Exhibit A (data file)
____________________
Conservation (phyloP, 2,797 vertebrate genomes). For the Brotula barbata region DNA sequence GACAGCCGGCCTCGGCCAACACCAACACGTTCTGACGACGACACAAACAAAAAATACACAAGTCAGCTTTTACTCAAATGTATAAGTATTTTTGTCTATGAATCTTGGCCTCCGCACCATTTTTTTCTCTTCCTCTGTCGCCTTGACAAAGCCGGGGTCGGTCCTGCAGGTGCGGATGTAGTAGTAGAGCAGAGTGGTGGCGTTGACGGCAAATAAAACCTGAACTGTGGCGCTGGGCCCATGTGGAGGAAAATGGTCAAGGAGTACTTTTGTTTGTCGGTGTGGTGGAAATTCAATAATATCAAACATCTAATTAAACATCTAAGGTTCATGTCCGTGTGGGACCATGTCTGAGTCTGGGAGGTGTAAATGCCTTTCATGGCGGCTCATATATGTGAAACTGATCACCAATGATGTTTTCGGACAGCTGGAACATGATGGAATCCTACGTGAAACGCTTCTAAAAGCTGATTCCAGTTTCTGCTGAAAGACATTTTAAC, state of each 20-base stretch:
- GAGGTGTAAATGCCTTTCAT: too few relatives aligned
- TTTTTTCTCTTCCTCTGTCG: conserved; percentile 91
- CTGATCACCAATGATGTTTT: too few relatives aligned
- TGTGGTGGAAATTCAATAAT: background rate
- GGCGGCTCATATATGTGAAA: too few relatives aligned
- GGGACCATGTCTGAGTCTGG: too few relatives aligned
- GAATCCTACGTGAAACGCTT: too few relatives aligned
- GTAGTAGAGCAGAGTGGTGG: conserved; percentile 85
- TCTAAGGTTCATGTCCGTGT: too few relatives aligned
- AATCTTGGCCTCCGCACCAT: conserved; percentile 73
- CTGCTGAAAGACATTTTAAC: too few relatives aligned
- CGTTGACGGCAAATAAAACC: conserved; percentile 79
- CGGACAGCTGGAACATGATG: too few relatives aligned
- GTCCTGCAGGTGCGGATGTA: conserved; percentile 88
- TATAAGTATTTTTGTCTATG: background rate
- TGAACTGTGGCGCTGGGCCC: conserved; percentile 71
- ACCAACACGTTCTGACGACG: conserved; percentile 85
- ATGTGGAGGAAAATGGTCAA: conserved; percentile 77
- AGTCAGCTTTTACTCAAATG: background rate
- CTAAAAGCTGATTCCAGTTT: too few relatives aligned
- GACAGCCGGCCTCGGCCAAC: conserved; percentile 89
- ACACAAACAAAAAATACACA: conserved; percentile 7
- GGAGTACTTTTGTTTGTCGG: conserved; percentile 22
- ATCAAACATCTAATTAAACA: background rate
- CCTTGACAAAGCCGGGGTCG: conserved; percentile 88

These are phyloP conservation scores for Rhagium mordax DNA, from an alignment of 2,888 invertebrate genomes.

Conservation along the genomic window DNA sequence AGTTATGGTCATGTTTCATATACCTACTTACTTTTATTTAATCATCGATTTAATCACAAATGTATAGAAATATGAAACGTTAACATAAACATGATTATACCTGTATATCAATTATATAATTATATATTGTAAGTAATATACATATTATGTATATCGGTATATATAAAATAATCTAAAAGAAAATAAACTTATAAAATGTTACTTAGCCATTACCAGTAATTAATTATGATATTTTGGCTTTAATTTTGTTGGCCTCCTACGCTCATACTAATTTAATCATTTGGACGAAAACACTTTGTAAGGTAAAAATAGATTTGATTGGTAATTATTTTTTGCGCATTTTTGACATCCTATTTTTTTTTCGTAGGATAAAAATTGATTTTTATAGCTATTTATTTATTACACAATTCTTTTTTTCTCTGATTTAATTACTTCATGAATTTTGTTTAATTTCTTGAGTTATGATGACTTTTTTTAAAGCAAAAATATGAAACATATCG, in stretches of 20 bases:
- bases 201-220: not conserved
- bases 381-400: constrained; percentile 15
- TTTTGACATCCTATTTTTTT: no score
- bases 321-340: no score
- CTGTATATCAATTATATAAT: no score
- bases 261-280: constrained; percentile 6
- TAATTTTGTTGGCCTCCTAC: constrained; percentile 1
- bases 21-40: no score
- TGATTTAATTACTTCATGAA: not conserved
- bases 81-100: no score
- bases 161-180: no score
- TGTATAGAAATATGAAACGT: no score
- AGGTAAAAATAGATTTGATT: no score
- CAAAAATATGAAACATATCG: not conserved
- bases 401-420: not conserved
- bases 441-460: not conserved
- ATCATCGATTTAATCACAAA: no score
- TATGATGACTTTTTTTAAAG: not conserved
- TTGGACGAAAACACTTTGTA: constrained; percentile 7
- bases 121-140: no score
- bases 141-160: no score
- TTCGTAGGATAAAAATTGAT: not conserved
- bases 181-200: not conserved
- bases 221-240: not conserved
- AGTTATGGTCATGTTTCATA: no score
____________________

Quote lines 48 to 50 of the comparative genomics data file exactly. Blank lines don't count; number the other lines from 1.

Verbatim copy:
- bases 121-140: no score
- bases 141-160: no score
- TTCGTAGGATAAAAATTGAT: not conserved